The Miami Dolphins have to be at or below the NFL's 2016 salary cap of approximately $154-$155 million by the opening of the league year at 4 p.m. on March 9. That means the team's top 51 players (contracts) must have a cap number at or below the $154-$155 million.
And that's not a ton of fun because right now -- today -- the Dolphins cap value for their top 51 contracts is $162,237,543. Give or take.
In other words, the amount of money the Dolphins are currently over the projected cap could buy a brand new Abrams M1A2 battle tank from the U.S. military and have a couple of million left over for, you know, ammunition and fuel.
So Mike Tannenbaum, Dawn Aponte, and Ryan Herman have work to do.
They are the people running the Dolphins finances on the football side. They are the folks setting values on their players -- not fast enough for my taste, but they work at a different pace than I would expect. They are the ones negotiating contracts. They are the ones who will meet with agents throughout the Indianapolis Combine next week to try to 1. get a line on what to do with their own pending free agents, 2. start getting price markers for players from other teams about to hit the market, 3. collaborating with other teams (nah, never happens) to see what the market is on certain positions and players expected to be available.
And then off to free agency on March 9. But, again, the Dolphins are currently over the cap.
So the team must and will change things up between now and then.
Below I will run you through some of the exercises the Dolphins will run through, or at the very least consider, to get below the cap.
- Ndamukong Suh restructure. How many times have I written about this, already? Here. Here. One more time: The Dolphins will restructure Suh's deal at a point and time of their convenience and choosing and turn the defensive tackle's $28.6 million cap charge for 2016 into a $10.42 million cap charge. Voila, the Dolphins will be under the salary cap! And they can now buy multiple Abrams tanks if they wish. This will happen (the restructure, not the tank purchase). So everyone saying Miami's salary cap is a mess, just don't know.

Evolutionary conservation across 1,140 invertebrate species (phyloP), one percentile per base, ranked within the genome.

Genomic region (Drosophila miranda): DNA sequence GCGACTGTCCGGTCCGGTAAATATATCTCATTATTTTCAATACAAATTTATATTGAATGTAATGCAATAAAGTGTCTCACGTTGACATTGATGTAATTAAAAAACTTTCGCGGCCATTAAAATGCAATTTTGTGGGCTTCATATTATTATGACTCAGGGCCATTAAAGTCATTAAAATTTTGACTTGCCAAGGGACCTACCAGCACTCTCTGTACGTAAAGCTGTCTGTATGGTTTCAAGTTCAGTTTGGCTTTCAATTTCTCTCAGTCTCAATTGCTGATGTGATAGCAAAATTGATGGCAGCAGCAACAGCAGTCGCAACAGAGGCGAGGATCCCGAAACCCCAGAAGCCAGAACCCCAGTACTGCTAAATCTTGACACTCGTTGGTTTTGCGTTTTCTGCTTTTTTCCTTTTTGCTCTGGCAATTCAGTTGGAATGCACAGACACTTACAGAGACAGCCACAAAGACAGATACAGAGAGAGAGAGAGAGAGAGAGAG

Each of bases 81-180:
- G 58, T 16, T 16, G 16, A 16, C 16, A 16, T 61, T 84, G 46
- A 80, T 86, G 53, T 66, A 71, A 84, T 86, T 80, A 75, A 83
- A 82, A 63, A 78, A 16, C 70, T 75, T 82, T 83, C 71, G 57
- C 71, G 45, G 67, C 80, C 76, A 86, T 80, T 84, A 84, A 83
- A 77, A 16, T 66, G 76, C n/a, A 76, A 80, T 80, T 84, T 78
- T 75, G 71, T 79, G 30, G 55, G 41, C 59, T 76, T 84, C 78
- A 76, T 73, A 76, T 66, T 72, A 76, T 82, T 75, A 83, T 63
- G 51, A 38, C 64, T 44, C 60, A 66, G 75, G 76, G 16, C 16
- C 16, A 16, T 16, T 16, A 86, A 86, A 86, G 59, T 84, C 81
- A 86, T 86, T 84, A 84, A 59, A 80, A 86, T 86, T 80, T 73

- Tight end Jordan Cameron is scheduled to cost $9.5 million against the 2016 cap. He caught 35 passes last season and didn't have what I would call a great chemistry with quarterback Ryan Tannehill. If the Dolphins are cool with 35 catches and limited chemistry with the QB costing $9.5 million against the cap, then nothing need be done. If that is not the team's idea of value, then Cameron gets cuts and suddenly the Dolphins save $7.5 million in cap space. The team could also extend Cameron and give him a bonus, add a couple of years to his contract and lower his cap number, but that is a risk because, again, he's no longer the former Pro Bowl player troubled by concussion issues coming to the team. Now he's a player with some (not many) nagging injury issues from a year ago who didn't really put up big numbers. I suppose the Dolphins could also ask Cameron to take a pay cut but I doubt he would accept, if the other option for him is getting cut and hitting free agency.
- Restructure Mike Pouncey. I'm not saying or reporting this is going to happen, but it makes sense. The Dolphins are saddled with a $10 million cap charge on Pouncey. They could restructure his deal and turn that to $3.4 million, for a savings of $6.6 million. And, yes, that pushes money out into future years, but the way I see the Dolphins thinking of Pouncey -- as a good player, a locker room leader, and the anchor of the offensive line at age 26 -- pushing money into future years isn't that big a risk right now.